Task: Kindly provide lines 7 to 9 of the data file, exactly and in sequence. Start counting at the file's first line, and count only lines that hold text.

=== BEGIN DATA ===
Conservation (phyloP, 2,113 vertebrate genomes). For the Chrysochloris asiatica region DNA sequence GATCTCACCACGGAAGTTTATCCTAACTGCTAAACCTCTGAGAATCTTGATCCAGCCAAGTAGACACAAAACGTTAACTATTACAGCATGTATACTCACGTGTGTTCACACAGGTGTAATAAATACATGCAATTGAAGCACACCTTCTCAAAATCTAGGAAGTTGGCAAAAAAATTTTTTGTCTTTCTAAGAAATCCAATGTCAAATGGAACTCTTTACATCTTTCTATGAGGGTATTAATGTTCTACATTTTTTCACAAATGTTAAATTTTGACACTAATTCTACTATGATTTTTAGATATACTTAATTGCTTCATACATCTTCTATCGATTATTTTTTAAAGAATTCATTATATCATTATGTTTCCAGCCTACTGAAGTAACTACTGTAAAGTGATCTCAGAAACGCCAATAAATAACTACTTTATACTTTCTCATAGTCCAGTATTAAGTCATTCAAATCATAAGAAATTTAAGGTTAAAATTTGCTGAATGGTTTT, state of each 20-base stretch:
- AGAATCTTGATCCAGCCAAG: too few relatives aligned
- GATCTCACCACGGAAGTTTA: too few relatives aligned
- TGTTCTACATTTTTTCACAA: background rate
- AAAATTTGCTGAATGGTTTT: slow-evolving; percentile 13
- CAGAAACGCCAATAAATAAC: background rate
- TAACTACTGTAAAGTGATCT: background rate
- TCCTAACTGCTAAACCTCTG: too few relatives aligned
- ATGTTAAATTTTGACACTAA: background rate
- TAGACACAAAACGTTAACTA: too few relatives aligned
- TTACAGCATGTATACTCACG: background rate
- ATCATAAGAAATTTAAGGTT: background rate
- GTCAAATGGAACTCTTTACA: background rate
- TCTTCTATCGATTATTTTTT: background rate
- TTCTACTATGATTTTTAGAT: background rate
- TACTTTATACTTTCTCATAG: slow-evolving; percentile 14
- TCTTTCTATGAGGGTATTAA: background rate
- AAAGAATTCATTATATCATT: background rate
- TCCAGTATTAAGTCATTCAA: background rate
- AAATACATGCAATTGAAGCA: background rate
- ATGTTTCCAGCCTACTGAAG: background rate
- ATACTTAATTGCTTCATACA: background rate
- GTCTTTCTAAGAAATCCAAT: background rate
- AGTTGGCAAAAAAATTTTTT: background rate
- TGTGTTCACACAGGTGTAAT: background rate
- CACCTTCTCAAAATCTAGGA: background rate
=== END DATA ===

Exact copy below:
- TAACTACTGTAAAGTGATCT: background rate
- TCCTAACTGCTAAACCTCTG: too few relatives aligned
- ATGTTAAATTTTGACACTAA: background rate